FREEPORT — Fenced off for months, people have wondered for a while what’s going on with two of Freeport’s beloved landmarks, the Mystery boat and Antonelli’s Root Beer stand.

The city has been working to refurbish the old icons for a while now, Mayor Troy Brimage said. But the landmarks aren’t going anywhere anytime soon.

A tribute to the shrimping industry that once drove Freeport’s economy, the Mystery boat was an old shrimping boat turned into the landmark after being retired in about 1965, Freeport’s unofficial historian Nat Hickey said.

“Freeport used to be the shrimp capital of the world,” he said. “In fact, the frozen shrimp business was pioneered right here ... There used to be so many shrimp boats you could almost walk across the river on boats tied up to each other offshore.”

It was also an icon to the fishing boat parties people could go on back then, Hickey said. People could pay $75 for bait, tackle and food for 10 people to go out on a boat all day and fish. But as the sea got over-fished, shrimp moved away and the fishing scene in the area changed.

Inside the Mystery boat today, it’s all rotten, so the city is hoping part of it can be replaced with a steel hull, Brimage said. He expects to have word on the matter in a couple of weeks, he said.

Antonelli’s Root Beer stand, on the other hand, is in much worse shape as it probably needs extensive remodeling, Hickey said. The city didn’t yet say exactly how they hope to bring back the icon, only that they hope to.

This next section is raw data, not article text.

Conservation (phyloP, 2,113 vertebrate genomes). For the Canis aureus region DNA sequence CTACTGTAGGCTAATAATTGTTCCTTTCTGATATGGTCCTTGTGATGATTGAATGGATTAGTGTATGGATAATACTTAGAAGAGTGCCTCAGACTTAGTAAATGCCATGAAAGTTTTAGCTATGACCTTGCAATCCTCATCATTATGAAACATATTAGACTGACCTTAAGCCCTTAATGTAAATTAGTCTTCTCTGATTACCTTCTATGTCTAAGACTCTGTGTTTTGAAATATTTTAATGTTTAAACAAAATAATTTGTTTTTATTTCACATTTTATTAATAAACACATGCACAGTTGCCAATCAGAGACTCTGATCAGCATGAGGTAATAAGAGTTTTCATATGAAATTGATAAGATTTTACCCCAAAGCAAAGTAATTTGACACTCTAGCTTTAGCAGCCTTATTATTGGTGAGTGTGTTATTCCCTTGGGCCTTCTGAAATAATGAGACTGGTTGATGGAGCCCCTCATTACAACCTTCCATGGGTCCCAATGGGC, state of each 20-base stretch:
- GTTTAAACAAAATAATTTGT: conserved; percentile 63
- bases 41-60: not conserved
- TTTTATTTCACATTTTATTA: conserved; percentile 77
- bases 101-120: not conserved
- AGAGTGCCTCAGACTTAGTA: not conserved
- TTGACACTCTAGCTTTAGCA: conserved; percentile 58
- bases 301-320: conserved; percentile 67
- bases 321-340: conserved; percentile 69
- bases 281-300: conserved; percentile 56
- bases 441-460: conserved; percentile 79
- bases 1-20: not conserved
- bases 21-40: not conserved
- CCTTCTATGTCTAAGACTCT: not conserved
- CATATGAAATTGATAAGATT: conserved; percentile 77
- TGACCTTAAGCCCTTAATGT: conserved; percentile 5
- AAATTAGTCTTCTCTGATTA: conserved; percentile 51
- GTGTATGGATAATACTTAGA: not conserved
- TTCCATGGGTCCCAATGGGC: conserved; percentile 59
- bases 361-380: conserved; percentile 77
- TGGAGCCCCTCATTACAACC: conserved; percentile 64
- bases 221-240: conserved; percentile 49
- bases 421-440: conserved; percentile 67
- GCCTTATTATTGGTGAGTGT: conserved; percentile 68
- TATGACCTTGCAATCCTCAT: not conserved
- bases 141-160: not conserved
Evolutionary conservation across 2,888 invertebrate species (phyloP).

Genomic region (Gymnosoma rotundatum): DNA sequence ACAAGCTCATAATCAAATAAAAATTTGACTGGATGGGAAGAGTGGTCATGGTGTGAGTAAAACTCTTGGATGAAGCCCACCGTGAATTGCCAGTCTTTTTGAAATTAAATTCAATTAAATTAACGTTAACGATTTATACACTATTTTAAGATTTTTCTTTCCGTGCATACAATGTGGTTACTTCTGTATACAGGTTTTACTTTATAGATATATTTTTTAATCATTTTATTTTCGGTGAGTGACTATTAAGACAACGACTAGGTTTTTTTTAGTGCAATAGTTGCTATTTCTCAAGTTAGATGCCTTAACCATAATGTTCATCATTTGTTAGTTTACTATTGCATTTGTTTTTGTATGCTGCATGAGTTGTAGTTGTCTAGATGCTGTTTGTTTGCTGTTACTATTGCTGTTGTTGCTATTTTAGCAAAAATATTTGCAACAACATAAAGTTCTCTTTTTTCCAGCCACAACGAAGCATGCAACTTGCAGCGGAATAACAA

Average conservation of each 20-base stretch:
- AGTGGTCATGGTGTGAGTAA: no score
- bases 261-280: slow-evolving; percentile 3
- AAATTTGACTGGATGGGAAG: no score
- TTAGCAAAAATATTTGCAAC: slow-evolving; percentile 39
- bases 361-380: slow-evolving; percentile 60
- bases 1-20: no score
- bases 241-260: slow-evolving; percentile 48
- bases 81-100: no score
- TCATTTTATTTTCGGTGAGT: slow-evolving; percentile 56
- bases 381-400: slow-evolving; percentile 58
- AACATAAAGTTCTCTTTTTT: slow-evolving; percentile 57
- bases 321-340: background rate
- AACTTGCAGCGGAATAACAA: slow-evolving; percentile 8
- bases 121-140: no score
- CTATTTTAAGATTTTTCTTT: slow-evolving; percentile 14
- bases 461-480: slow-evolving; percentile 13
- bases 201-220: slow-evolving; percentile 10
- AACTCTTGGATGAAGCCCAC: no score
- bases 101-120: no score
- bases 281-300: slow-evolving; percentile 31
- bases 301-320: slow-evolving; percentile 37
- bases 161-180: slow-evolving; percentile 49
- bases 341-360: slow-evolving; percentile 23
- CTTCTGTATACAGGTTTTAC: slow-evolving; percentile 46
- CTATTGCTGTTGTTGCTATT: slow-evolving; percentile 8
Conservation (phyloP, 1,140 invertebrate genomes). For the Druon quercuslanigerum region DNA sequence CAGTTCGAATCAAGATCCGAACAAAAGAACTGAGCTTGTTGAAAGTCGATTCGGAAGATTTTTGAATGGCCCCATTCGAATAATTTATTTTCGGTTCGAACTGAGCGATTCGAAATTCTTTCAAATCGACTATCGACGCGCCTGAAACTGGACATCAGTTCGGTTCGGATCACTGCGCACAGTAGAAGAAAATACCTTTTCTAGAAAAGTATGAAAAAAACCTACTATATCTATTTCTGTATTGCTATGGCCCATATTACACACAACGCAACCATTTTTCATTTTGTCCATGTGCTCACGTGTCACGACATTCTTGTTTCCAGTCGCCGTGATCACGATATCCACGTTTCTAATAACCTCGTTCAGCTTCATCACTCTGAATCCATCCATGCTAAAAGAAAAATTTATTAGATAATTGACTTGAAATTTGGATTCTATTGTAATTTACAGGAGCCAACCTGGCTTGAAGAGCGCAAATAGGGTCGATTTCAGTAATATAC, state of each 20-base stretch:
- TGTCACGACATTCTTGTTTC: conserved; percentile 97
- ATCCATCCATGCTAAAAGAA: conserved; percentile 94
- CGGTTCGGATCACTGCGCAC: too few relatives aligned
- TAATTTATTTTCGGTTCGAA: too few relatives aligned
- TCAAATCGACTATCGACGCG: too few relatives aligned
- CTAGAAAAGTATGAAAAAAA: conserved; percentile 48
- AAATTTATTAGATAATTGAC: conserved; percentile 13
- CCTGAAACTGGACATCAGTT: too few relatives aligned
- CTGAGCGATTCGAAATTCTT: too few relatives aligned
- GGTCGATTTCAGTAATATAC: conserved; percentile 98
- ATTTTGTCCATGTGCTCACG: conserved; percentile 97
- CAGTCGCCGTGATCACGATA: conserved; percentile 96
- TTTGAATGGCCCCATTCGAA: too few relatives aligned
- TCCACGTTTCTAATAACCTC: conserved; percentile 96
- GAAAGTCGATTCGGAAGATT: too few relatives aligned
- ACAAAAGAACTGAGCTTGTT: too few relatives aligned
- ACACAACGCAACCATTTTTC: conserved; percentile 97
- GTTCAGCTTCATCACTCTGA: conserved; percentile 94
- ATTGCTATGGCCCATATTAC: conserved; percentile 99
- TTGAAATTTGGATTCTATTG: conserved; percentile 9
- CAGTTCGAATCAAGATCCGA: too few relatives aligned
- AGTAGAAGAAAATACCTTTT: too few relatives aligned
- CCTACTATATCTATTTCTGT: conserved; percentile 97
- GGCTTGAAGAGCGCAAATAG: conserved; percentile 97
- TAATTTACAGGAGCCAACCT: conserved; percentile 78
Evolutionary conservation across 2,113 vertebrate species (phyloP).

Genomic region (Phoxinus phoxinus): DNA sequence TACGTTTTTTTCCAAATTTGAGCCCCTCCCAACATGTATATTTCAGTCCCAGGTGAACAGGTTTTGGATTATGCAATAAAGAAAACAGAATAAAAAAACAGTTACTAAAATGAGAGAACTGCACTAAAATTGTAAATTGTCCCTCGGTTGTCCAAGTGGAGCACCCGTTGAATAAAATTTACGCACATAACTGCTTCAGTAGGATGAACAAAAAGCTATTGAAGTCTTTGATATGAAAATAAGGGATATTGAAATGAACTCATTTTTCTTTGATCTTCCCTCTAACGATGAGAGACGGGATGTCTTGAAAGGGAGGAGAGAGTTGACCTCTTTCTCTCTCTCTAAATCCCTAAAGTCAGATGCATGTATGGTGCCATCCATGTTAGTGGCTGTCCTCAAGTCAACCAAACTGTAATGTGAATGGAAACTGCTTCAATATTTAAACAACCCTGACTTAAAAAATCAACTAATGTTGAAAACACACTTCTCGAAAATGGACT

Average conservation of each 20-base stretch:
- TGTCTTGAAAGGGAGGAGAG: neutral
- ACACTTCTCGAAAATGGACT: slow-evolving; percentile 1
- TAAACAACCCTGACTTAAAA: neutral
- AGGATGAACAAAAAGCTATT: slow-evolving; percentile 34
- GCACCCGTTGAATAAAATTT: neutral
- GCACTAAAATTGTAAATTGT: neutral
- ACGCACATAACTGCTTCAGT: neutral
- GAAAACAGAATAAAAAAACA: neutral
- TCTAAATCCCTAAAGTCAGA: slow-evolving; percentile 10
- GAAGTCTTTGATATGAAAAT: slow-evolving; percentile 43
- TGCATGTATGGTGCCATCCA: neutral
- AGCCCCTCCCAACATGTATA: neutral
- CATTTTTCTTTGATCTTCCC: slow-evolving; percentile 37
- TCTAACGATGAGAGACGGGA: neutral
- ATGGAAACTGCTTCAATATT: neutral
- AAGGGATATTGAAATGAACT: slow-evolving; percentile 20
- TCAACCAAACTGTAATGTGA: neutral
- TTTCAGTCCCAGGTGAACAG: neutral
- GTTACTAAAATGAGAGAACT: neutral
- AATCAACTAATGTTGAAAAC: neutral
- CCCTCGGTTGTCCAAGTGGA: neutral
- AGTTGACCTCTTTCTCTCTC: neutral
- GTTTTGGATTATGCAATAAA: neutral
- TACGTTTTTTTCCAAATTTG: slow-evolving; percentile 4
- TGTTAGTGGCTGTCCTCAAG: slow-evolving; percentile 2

For Hickey, the stand brings back sweet memories of root beer floats in hot childhood summers with people lined up to get a scoop of vanilla ice cream dunked in the fizzy beverage. But it also brings back memories of a friendly rivalry between Nat Hickey Sr., his dad, and Antonelli, he said.

“Antonelli’s, in addition to being a root beer stand, was a hamburger stand and my dad had a burger stand,” Hickey said. “And Antonelli’s and my dad’s shop were just two blocks apart.”

That was back in the 1930s, Hickey said, recalling the days he spent flipping burgers with his dad. Years later, Antonelli’s son, John Henry, a doctor in San Antonio, donated the stand to the city to be preserved as a local historic icon and landmark.

Until the city gets the two icons back into pristine and safe condition, the former Instagram-worthy photo props remain fenced off.

Elizabeth Parrish is reporter for The Facts. Contact her at 979-237-0149.

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